can also be extremely helpful in today’s accounting
structures. It can be gradually integrated with typical
accounting procedures: starting from securing the
integrity of records, to completely traceable audit trails.
At the end of the road, fully automated audits may be
At first, let us have a look at the case of keeping
immutable records. The regulatory requirements for
record keeping in Germany for example urge the proof
of immutability over the entire retention period.
For paper receipts, the risk of unnoticed modification
is seen as comparably low, because of their physical
nature. In contrast, electronic files cannot be perceived
physically and hence are especially vulnerable. As a
consequence, digitalizing paper records introduces the
necessity for further preventive measures.
For a more detailed explanation of the concepts also known as
“triple entry accounting”, also refer to Ian Grigg’s paper “Triple
Entry Accounting” or Bitcoin Magazine’s article authored by Jason
The result is a wide range of organizatory, technological
and processual provisions. All preventive measures
have to be documented in a conclusive manner for
third parties. Unsurprisingly, many companies shy away
from introducing a holistic electronic archiving system,
although they are aware of the benefits.
Using the Blockchain makes it possible to prove integrity
of electronic files easily. One approach is to generate a
hash string of the file. That hash string represents the
digital fingerprint of that file. Next, that fingerprint is
immutably timestamped by writing it into the Blockchain
via a transaction.
At any subsequent point in time, one can prove the
integrity of that file by again generating the fingerprint
and comparing it with the fingerprint stored in the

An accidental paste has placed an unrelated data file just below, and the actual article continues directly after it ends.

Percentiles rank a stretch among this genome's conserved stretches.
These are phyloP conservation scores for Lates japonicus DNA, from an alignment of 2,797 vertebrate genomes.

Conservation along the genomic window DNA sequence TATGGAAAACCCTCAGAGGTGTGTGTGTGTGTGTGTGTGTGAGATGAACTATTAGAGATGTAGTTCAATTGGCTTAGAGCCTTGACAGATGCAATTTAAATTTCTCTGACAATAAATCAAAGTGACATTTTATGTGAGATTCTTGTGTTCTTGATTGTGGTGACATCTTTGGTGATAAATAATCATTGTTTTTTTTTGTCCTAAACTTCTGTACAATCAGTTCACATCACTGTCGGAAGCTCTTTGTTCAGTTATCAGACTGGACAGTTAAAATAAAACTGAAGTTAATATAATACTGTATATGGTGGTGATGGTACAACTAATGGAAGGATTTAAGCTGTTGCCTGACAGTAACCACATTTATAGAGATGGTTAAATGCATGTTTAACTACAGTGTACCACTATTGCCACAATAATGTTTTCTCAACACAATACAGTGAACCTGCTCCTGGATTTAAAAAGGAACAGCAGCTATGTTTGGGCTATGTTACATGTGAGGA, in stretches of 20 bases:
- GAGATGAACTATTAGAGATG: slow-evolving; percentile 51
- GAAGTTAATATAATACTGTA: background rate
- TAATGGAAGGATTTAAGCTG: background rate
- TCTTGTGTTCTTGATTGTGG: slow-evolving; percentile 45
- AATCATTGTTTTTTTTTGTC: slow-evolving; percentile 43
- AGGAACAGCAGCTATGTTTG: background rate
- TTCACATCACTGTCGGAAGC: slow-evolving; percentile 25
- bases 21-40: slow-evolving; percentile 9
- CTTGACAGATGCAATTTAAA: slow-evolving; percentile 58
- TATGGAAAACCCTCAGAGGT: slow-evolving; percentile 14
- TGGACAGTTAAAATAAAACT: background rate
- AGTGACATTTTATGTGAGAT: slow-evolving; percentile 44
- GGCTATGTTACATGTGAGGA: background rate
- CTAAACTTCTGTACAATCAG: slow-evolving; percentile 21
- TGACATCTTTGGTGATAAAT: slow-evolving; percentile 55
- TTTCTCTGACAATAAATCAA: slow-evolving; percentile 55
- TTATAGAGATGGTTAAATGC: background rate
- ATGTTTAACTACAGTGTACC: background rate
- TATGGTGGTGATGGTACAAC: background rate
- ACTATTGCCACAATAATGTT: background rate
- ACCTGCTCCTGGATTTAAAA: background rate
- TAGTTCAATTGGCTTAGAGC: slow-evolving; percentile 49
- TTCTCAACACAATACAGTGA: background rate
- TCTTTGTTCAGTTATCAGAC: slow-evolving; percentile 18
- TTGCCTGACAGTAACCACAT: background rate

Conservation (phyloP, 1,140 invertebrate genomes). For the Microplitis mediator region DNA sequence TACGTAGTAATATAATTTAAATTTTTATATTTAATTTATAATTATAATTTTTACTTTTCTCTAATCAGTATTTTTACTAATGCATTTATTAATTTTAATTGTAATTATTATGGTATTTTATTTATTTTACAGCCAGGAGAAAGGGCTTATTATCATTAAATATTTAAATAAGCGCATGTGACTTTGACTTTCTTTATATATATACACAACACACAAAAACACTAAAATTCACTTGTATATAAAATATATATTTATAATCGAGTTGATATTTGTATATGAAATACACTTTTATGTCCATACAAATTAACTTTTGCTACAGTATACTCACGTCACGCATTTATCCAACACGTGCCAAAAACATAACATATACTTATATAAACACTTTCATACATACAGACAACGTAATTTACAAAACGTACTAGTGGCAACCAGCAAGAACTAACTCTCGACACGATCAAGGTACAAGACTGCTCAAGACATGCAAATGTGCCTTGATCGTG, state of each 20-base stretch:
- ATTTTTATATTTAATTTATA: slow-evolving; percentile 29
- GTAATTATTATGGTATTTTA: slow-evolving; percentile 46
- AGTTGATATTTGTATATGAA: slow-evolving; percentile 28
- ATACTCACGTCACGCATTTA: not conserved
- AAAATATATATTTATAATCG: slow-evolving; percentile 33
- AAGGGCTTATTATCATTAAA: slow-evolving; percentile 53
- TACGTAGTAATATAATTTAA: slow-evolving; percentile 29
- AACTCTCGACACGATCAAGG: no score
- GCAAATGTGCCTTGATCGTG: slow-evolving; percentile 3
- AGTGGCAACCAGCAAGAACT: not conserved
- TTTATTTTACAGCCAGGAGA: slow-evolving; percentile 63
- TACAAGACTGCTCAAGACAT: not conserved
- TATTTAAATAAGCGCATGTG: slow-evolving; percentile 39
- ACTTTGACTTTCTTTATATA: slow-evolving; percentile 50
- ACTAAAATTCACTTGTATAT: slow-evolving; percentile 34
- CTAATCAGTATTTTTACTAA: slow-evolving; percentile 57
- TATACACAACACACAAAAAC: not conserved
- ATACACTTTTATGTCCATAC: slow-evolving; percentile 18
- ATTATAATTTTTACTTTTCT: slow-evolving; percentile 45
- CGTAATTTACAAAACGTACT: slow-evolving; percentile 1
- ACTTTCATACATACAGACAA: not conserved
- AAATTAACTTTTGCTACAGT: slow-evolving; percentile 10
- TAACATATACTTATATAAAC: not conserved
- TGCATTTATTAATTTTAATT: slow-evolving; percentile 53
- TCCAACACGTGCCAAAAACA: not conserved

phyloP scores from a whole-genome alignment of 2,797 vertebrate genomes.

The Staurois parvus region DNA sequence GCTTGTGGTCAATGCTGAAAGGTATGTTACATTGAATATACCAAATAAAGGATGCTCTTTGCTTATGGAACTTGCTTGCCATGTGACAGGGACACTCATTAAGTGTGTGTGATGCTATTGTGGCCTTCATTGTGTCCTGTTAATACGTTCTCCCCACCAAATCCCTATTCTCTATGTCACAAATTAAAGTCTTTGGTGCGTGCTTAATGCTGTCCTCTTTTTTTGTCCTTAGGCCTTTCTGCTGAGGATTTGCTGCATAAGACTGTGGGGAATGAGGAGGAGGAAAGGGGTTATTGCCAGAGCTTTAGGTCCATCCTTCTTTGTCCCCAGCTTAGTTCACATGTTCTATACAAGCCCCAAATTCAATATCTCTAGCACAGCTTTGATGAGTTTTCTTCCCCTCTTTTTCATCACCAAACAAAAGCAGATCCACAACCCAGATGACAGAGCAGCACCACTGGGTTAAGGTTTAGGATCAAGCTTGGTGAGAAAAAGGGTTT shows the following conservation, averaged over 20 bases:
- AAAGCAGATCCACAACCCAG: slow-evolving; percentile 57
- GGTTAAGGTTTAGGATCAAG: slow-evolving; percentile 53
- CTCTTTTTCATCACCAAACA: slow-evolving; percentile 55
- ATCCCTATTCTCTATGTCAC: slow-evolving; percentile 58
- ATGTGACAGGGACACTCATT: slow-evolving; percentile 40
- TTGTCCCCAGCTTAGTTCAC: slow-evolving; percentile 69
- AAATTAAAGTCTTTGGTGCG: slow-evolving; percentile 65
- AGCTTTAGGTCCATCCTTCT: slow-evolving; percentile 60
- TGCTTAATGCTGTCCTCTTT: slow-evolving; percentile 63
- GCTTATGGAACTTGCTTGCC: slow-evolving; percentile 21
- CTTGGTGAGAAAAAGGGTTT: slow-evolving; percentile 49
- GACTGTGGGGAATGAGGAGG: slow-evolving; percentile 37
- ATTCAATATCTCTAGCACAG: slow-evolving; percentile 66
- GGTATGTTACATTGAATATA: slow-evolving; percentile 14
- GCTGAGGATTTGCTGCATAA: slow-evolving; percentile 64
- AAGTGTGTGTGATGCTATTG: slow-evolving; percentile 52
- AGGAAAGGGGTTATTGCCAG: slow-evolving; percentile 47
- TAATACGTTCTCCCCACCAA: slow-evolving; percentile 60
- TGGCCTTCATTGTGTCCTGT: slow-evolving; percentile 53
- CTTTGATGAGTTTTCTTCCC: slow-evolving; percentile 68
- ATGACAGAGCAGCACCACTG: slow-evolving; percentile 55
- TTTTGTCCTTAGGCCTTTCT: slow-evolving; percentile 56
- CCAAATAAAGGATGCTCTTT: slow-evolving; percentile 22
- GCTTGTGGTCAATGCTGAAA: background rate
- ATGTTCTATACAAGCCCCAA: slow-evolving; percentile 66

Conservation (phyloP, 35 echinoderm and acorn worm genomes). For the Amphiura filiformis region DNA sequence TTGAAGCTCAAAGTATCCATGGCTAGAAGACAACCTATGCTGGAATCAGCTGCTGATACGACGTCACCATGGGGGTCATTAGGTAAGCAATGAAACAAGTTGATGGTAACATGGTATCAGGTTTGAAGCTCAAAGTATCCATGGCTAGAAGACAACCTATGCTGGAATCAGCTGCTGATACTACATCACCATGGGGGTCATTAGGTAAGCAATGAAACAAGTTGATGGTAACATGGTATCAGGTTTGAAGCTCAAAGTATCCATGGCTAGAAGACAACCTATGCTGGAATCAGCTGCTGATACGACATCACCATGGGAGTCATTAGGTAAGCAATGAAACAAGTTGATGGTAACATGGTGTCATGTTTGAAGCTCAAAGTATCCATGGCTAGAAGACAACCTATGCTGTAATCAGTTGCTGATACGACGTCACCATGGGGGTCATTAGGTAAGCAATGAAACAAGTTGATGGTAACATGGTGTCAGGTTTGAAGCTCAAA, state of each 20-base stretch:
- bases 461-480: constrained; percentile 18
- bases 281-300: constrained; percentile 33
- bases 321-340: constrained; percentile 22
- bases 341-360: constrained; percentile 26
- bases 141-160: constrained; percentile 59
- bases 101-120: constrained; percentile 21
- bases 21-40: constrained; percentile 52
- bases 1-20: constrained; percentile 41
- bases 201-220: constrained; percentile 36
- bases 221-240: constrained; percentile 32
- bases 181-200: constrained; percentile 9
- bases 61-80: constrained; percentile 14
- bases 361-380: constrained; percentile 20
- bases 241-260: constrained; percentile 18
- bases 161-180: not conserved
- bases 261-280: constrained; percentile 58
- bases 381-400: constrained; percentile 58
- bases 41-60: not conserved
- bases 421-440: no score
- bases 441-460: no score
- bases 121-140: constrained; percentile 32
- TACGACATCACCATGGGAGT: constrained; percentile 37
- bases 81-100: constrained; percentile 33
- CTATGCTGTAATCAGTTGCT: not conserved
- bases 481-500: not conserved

Blockchain. In case the fingerprints are identical, the
document remained unaltered since first writing the
hash to the Blockchain.
Hashing ensures that original
information cannot be seen
by third party
Original record Audited record
Hash string is
written into the
Hash string is embedded in
• Search for the hash string
in the blockchain
• If search is successful,
record must have remained
Fig. 2 – One approach to verify the integrity of records using the Blockchain
Timestamping can be conducted at any point of
the documents life cycle and render any subsequent
organizatory, technological and processual integrity
provision obsolete. Preferably, the fingerprint should be
timestamped right after the creation of the electronic
document, even before the document is sent from the
issuer to the recipient. That way one can rule out the
risk of the document being modified over the entire
document life-cycle. For archiving the document, usual
data storages may be used, because the integrity can be
To extend this concept, one may represent the life-cycle
of each accounting incident on the Blockchain, including
all relevant documents. Entire business processes,
spanning over multiple departments or companies
become easily traceable.
Finally, blockchain technology allows for smart
contracts, i.e. computer programs that may execute
under certain conditions. Think of an invoice paying
for itself after checking that delivered goods have been
received according to specifications and sufficient funds
are available on the company’s bank account.
The blockchain technology has the potential to shapeshift
the nature of today’s accounting. It may constitute a way
to vastly automate accounting processes in compliance
with the regulatory requirements. As described above,
there are numerous starting points to leverage blockchain
technology. A cascade of new applications will likely
follow that are built on top of each other, leading way for
new, unprecedented services.